Jim Murray describes Sheep Dip in his 2006 Whisky Bible as "Young and sprightly like a new-born lamb, this enjoys a fresh, mouthwatering grassy style with a touch of spice. Maligned by some but to me a clever accomplished vatting of alluring complexity”
Much mythology has grown up around whisky but in reality a great whisky does not have to be the product of one distillery nor should its age be a measure of quality.
Richard Paterson, Scotland’s renowned and only third generation master blender created the Sheep Dip "vatting” by marrying together several single malt whiskies. The whiskies are aged between eight and twelve years in quality "first fill wood," each adding unique characteristics to produce an exceptional product.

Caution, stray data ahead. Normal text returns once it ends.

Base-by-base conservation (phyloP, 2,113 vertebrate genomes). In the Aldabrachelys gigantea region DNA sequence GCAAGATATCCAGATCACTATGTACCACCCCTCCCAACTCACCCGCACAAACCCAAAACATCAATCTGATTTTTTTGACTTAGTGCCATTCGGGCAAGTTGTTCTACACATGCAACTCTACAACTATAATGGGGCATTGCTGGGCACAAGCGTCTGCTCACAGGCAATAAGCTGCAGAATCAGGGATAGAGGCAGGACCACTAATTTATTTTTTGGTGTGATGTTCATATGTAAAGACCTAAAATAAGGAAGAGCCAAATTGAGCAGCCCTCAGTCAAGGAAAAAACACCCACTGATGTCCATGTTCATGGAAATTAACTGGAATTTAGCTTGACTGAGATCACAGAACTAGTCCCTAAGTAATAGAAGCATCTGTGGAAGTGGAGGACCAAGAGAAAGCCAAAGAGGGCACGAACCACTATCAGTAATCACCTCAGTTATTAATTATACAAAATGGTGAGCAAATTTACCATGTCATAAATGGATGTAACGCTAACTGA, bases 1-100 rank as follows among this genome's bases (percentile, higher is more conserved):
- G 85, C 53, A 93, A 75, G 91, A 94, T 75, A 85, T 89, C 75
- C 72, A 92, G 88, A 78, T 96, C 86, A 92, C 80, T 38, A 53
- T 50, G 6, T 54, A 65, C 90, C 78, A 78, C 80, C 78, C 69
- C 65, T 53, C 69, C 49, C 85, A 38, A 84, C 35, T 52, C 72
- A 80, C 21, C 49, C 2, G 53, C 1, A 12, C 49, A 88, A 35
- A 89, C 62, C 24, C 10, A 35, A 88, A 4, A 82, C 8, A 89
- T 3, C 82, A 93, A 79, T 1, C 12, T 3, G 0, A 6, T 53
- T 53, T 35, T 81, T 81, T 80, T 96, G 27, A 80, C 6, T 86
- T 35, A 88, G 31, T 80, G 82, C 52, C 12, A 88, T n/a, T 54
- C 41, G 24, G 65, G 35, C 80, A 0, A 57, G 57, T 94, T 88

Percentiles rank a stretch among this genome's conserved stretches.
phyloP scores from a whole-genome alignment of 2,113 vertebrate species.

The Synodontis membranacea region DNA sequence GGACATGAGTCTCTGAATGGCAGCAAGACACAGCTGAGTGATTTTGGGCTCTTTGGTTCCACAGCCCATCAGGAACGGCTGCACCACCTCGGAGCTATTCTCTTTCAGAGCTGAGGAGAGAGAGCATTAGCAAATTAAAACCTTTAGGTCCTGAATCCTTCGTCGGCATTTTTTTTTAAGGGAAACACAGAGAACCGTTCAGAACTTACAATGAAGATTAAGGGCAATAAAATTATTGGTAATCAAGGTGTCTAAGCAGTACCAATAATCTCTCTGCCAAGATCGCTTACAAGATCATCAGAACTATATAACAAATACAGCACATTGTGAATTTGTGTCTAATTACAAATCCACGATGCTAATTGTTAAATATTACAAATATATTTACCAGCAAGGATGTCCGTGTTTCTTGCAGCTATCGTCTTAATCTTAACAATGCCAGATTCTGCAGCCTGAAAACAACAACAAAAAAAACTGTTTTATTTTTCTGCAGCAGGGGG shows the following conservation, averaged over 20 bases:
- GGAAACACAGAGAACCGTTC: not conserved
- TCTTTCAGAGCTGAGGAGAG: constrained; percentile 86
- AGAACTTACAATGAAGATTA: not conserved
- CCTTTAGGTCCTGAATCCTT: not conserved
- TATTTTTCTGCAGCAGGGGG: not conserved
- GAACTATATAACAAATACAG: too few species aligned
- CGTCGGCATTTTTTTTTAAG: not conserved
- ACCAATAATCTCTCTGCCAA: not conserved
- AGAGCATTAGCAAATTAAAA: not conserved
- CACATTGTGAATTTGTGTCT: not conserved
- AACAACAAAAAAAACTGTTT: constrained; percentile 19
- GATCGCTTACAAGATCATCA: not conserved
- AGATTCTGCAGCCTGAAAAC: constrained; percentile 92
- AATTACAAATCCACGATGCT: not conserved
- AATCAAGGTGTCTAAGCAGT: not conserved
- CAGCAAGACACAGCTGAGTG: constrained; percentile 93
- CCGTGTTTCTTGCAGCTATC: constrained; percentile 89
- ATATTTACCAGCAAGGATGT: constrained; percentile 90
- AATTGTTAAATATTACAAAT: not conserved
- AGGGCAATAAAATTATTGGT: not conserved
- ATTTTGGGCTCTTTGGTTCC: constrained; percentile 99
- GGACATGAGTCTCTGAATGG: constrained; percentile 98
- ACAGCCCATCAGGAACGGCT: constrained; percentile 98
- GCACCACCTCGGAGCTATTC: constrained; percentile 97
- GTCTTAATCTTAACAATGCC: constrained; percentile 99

Sheep Dip despite its iconoclastic name is a genuinely great whisky.
The name came about because British farmers have long referred to whisky as Sheep Dip. There was a time when farmers distilled their own "home-made” whisky and in order to avoid paying taxes to the revenue man hid the whisky in barrels marked "Sheep Dip”.
Farmers' merchants continued this tradition by entering cases of whisky as "Sheep dip” on farmers' bills and so "pulling the wool” over the farmers wives eyes.